Very Low Quality of Life After Acute Stroke
Data From the Efficacy of Nitric Oxide in Stroke Trial
Background and Purpose—Health-related quality of life, a key outcome after stroke, plays a role in the analysis of treatment cost-effectiveness. Some measures of health-related quality of life allow for a quality of life worse than death; the characteristics of such patients have not been well described.
Methods—Data from the Efficacy of Nitric Oxide in Stroke (ENOS) trial were used to explore health-related quality of life after stroke. The EuroQol questionnaire (EQ-5D) was performed at day 90, and a health utility score (HUS) was calculated. HUS was defined as follows: poor-good HUS >0, death HUS=0, and very poor HUS <0. The characteristics and outcomes of patients with HUS <0 were then explored.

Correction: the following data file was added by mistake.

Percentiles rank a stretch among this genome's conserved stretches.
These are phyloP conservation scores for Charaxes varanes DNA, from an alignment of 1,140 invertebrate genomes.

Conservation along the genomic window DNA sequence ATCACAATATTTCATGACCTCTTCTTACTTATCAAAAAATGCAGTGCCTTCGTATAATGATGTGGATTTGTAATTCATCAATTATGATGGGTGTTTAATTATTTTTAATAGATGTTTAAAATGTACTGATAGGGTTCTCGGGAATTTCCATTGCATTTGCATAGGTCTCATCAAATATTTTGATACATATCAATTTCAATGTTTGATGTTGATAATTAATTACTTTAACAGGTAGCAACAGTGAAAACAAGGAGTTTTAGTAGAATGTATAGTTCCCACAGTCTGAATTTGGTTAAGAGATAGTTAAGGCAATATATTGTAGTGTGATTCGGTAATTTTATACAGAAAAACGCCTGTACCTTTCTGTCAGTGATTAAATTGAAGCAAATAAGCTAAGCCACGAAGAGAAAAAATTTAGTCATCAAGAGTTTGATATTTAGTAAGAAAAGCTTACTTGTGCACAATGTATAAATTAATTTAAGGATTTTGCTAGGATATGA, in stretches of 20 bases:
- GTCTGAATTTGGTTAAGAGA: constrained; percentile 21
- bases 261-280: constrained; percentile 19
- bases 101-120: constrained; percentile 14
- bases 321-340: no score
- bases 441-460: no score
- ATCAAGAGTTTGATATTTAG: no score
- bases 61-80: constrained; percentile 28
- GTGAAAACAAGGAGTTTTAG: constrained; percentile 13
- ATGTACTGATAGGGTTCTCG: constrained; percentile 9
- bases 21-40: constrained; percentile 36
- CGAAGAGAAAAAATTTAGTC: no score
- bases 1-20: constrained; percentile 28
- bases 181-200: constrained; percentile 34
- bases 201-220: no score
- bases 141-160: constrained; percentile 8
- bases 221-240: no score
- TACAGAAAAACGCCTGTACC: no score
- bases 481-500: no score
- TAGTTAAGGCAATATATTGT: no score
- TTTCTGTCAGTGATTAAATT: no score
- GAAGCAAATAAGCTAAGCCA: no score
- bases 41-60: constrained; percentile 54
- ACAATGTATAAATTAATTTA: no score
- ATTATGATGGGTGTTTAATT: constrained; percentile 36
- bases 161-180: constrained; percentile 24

Results—Of the 2569 patients, 303 (11.8%) died, and of the 2238 with quality of life data available, of whom 724 (32.3%) were completed by a proxy, 1959 (87.5%) had an HUS >0 and 279 (12.5%) had an HUS <0. Patients with HUS <0 were more likely to be older, women, have severe stroke, have proxy responders, and be institutionalized. Dominant hemisphere strokes were more likely to have proxy responders but not HUS <0. HUS was strongly correlated with dependency (modified Rankin Scale, r=−0.78) and disability (Barthel index, r=0.84) and moderately correlated with mood (Zung depression score, r=−0.59) and baseline severity (r=0.51). All but 1 patient with modified Rankin Scale of 5 had an HUS <0.
Conclusions—Very low health-related quality of life is relatively common after stroke, particularly in patients with mobility problems or who are dependent on help for usual activities, and is related to poor functional outcome measures.
- Received May 24, 2013.
- Accepted September 17, 2013.
- © 2013 American Heart Association, Inc.